Dezeen Magazine

Robot-built pavilion proposed by Achim Menges for V&A museum courtyard

Stuttgart architect Achim Menges has developed designs for a robot-fabricated pavilion based on the wings of flying beetles, which will be erected in the V&A museum courtyard in London.

Menges is working with architect Moritz Dörstelmann, and engineers Jan Knippers and Thomas Auer on the Elytra Filament Pavilion, which is being constructed as part of the V&A's Engineering Season.

The undulating and web-like structure of the canopy will be based on the fibrous structures found in the hardened forewings of flying beetles, known as elytra. A robot will construct the design from carbon fibre.

"With Elytra: Filament Pavilion, we aim to offer a glimpse of the transformative power of the fourth industrial revolution currently underway, and the way it again challenges established modes of design, engineering and making," said Menges, who founded the Institute for Computational Design at Stuttgart University.

"Built entirely from robotically produced fibrous systems, the pavilion will intensify the visitor's experience of the V&A's garden by providing a differentiated and evolving space. Its intricate, filament canopy is at the same time architectural envelope, load-bearing structure and environmental filter, which will extend and transform over time."

Elytra Filament Pavilion at the V&A by Achim Menges

The installation seeks to explore the impact of emerging robotic technologies in architecture and engineering. It follows on from Menge's previous pavilion projects, including another one inspired by beetle wings and one based on a lobster's exoskeleton.

Construction of the pavilion will continue over the duration of the season, between May and November, with new cells fabricated in response to data collected by sensors in the canopy fibres.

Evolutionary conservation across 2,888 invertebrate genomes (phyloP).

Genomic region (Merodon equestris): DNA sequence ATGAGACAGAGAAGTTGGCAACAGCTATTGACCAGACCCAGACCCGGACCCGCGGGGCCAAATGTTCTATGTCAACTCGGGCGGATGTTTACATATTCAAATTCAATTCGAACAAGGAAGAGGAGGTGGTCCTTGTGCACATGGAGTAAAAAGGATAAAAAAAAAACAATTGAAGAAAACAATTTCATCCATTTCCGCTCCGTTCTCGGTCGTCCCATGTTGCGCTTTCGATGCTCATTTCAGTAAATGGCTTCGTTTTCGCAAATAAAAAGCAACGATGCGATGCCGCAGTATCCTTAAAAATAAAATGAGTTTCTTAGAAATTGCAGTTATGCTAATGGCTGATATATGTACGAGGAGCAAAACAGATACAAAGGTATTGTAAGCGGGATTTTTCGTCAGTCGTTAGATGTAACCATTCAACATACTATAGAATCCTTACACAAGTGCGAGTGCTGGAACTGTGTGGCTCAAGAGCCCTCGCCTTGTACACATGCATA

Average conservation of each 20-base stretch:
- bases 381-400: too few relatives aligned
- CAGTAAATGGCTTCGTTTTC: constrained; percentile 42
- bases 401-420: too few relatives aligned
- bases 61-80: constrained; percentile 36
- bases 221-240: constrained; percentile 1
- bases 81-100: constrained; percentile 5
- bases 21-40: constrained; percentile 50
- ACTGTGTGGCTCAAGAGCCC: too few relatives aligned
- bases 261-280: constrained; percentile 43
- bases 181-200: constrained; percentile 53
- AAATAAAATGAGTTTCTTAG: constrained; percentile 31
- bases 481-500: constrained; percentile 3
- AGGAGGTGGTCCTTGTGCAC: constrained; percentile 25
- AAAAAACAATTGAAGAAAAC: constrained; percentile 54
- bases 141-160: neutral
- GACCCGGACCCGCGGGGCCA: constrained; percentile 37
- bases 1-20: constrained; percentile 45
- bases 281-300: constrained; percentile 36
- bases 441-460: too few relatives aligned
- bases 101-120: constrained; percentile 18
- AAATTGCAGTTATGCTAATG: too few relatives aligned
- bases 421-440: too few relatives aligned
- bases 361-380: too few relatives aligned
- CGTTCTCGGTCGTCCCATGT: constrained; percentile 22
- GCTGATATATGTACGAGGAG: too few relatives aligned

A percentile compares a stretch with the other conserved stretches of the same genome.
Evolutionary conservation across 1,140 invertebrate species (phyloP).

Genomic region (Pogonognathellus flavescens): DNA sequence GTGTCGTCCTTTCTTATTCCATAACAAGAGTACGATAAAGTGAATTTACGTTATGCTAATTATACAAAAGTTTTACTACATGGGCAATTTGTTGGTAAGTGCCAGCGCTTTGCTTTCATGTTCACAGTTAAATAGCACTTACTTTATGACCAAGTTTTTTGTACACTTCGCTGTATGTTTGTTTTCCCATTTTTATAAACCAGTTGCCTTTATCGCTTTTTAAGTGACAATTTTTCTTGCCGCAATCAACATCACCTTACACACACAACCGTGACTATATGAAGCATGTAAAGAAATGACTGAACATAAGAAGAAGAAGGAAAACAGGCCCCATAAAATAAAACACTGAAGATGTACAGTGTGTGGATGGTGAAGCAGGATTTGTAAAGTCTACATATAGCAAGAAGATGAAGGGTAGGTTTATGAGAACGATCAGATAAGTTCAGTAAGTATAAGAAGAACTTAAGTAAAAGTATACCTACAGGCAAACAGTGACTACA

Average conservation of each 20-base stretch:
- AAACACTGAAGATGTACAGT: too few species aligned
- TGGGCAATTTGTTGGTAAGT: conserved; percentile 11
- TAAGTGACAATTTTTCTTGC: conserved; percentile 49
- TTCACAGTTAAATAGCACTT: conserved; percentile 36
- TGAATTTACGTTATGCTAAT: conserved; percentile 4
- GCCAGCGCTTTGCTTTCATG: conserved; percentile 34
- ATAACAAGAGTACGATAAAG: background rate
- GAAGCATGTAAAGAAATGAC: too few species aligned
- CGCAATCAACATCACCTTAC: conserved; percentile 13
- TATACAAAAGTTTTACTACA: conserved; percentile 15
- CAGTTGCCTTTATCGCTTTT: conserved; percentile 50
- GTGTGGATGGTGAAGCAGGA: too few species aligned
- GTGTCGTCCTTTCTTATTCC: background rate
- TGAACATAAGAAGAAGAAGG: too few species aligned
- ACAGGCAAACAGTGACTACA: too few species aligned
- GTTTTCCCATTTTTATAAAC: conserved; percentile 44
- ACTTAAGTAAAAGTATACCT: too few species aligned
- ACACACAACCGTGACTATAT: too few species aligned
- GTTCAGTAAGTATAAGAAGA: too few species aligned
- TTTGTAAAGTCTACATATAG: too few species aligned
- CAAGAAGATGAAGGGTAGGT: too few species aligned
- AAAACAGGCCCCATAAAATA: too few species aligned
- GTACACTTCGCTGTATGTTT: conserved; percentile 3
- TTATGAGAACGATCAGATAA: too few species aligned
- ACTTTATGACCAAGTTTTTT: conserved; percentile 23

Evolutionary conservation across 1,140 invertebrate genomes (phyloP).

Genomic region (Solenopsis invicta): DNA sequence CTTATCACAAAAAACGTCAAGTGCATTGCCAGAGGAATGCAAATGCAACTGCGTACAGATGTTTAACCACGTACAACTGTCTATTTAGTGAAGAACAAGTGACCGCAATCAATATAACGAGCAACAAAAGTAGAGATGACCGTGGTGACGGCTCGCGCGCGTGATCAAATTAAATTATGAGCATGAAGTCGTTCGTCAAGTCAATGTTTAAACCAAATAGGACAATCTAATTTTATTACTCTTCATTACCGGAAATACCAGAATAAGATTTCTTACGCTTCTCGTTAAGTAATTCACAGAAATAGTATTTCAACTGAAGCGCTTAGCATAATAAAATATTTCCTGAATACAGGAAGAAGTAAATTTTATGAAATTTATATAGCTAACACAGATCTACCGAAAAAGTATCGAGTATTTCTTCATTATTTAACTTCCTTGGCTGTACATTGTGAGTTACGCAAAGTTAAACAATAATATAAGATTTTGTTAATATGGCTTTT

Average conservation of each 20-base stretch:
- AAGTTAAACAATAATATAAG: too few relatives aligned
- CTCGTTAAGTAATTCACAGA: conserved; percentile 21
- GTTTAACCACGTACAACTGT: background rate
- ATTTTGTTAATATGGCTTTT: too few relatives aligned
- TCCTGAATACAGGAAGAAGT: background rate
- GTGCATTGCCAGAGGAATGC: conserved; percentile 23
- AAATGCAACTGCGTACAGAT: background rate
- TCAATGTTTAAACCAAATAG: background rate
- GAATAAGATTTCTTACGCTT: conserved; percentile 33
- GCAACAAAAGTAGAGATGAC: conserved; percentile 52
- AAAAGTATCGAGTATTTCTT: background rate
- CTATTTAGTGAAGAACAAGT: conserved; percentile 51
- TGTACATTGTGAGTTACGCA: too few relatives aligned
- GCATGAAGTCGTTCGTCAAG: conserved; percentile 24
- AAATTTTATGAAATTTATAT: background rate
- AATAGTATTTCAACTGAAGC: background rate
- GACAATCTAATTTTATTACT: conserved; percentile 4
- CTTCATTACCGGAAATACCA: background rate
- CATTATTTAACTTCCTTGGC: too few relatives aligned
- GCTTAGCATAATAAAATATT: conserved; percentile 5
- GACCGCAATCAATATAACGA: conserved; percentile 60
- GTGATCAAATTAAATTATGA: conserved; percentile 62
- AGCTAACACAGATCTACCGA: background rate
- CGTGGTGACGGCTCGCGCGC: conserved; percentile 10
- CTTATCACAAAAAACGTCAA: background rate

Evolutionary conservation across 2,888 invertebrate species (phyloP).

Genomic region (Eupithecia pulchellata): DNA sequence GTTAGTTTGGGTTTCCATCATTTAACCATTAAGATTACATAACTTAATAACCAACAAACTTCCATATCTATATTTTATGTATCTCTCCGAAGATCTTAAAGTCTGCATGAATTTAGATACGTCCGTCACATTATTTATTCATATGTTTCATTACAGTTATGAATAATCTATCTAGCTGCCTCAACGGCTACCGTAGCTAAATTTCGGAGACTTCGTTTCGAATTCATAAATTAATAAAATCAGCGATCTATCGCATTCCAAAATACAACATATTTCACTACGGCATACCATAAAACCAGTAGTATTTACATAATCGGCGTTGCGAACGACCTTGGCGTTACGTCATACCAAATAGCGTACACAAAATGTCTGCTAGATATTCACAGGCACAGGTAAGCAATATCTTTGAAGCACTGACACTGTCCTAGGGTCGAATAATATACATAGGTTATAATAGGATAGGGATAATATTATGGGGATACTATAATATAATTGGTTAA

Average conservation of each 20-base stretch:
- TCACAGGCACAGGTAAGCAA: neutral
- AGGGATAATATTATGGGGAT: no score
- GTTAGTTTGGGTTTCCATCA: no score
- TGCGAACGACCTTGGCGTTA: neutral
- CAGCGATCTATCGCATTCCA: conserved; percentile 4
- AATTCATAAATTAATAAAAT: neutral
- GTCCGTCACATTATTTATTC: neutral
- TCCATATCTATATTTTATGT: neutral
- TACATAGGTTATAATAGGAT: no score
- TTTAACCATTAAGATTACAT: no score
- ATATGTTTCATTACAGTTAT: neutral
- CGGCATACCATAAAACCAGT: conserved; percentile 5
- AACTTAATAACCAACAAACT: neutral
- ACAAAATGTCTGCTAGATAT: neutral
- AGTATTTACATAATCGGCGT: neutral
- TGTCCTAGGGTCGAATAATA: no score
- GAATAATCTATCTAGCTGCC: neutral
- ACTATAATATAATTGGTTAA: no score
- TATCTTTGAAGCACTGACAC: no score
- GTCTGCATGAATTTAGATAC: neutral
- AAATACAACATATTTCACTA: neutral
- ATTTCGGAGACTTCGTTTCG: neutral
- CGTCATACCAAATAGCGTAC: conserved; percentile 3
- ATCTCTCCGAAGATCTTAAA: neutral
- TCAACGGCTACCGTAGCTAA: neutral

The robot that will be used is produced by Kuka, a German manufacturer that creates robots for various tasks including spot welding and table tennis.

The V&A Engineering Season also includes the first major retrospective of Ove Arup, the 20th-century engineer behind the Arup group.

The exhibition will look back at Arup's early projects including Berthold Lubetkin's Penguin Pool at London Zoo, as well as Jørn Utzon's Sydney Opera House and the Centre Pompidou in Paris by Richard Rogers and Renzo Piano.

Elytra Filament Pavilion at the V&A by Achim Menges
A robot will construct the pavilion from carbon fibre

The firm's more recent feats of engineering for Crossrail and open-source housing design will also be explored.

"We may not know it, but engineers organise the world we live in," said the V&A's director Martin Roth. "Our lives are reliant on visible and invisible systems conceived, built, run or facilitated by the many disciplines of contemporary engineering."

"The V&A Engineering Season is a clear statement in our renewed interest in industrial design and the engineer," added Roth. "It builds on our industrial design heritage and reflects the crucial role of engineering in the development of the V&A."

Coop Himmelb(l)au founder Wolf D Prix previously spoke to Dezeen about the “amazing" opportunities offered to architecture in terms of complexity and speed by robotic fabrication with 3D printing.

"I think the combination of robotic construction and 3D printing is the future of the building industry," the Austrian architect told Dezeen.

The V&A Engineering Season will also highlight projects by British engineering firms including AKT II, Atelier One, Buro Happold, Expedition Engineering and Jane Wernick Associates, and a symposium led by Achim Menges about biomimicry, design and engineering.

British architect Amanda Levete is currently working on a new entrance and subterranean gallery for the museum, which is scheduled to complete in early 2017.

Images are courtesy ICD/ITKE University of Stuttgart.